At the time of the incident described by Turse, Tom Equels was a 19-year-old Army Warrant Officer, pilot of a Cobra AH-1G helicopter gunship, assigned to the 48th Assault Helicopter Company known as the “Blue Stars.”  On April 4, 1972, Equels was flying in a completely different area of Vietnam than that described by Turse in the book. At that time, Equels was fighting in a desperate effort to blunt an all-out attack by five divisions of the North Vietnamese Army (NVA) streaming across the Demilitarized Zone (DMZ). The NVA enemy force consisted of tens of thousands of enemy soldiers, supported by hundreds of tanks and sophisticated anti-aircraft units. Equels’ actions and location on April 4th were fully documented by unit records, sworn witness statements and even a presidential citation for bravery. He was awarded a Distinguished Flying Cross for heroism along the DMZ defending against this NVA offensive.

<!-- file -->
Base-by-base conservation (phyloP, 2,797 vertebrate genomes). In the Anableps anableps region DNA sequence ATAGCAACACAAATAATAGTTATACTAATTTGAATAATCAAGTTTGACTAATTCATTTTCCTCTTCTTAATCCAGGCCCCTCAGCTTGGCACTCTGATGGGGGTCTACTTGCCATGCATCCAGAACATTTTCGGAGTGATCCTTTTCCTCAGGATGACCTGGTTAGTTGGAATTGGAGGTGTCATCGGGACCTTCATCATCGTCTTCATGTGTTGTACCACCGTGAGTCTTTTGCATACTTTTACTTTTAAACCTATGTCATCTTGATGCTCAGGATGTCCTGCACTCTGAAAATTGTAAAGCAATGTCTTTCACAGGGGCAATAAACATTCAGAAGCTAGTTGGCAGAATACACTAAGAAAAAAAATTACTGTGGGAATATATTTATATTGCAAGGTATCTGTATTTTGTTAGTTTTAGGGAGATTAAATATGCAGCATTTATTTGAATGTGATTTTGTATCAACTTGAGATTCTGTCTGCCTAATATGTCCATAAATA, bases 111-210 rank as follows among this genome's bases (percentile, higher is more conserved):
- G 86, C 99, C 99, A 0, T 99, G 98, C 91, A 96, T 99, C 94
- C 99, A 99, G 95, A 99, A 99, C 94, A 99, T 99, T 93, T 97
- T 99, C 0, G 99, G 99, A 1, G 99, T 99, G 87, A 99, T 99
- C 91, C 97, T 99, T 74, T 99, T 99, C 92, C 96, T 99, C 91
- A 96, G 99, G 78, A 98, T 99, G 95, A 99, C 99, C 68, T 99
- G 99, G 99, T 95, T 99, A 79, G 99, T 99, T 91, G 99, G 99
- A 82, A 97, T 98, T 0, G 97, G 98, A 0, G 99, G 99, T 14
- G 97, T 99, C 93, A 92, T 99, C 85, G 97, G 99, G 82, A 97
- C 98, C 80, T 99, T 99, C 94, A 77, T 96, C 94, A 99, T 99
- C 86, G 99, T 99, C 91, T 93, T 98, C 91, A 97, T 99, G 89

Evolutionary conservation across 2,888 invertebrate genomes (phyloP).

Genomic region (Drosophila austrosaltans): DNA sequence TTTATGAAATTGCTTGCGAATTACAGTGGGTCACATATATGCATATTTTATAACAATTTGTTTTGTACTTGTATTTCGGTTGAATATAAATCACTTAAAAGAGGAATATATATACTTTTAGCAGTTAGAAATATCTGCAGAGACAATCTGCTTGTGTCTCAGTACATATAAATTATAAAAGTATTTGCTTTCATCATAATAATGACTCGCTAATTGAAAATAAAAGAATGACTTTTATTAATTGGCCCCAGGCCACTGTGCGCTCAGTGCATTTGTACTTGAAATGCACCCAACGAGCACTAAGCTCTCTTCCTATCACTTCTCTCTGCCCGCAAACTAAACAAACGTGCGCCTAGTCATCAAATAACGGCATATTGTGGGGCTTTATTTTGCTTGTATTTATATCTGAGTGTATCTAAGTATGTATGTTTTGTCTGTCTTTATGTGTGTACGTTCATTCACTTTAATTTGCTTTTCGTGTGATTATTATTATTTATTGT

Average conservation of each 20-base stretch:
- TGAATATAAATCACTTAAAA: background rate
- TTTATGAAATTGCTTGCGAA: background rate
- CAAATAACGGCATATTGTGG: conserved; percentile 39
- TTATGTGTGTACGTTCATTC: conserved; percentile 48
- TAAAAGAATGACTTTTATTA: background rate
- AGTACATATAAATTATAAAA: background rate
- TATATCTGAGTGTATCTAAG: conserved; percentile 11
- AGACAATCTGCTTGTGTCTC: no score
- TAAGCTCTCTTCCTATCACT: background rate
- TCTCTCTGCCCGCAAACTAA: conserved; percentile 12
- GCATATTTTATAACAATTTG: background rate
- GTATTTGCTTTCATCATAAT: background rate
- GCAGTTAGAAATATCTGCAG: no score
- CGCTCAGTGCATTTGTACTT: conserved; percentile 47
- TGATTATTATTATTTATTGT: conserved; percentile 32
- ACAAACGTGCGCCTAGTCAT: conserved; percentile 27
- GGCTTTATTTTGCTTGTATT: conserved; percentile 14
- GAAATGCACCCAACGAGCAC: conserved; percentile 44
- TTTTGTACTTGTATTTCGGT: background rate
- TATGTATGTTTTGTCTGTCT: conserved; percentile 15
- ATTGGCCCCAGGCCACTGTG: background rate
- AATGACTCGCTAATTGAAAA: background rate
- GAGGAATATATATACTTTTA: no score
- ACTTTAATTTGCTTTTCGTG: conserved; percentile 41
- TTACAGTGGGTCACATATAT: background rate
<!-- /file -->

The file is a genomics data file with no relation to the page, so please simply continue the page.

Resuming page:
Turse and the publisher had no choice, based on the irrefutable evidence, but to acknowledge Equels was not part of the alleged mission recounted in the book. “The allegations regarding Tom Equels and our unit in this book are wholly without merit,” said Colonel John Hoffman, who as a captain in 1972 was one of the senior flight officers of the Blue Stars. “Equels and the pilots of the 48th fought valiantly in some of the deadliest battles in the history of helicopter warfare, suffering hundreds of combat-related casualties. Their service deserves the utmost respect.”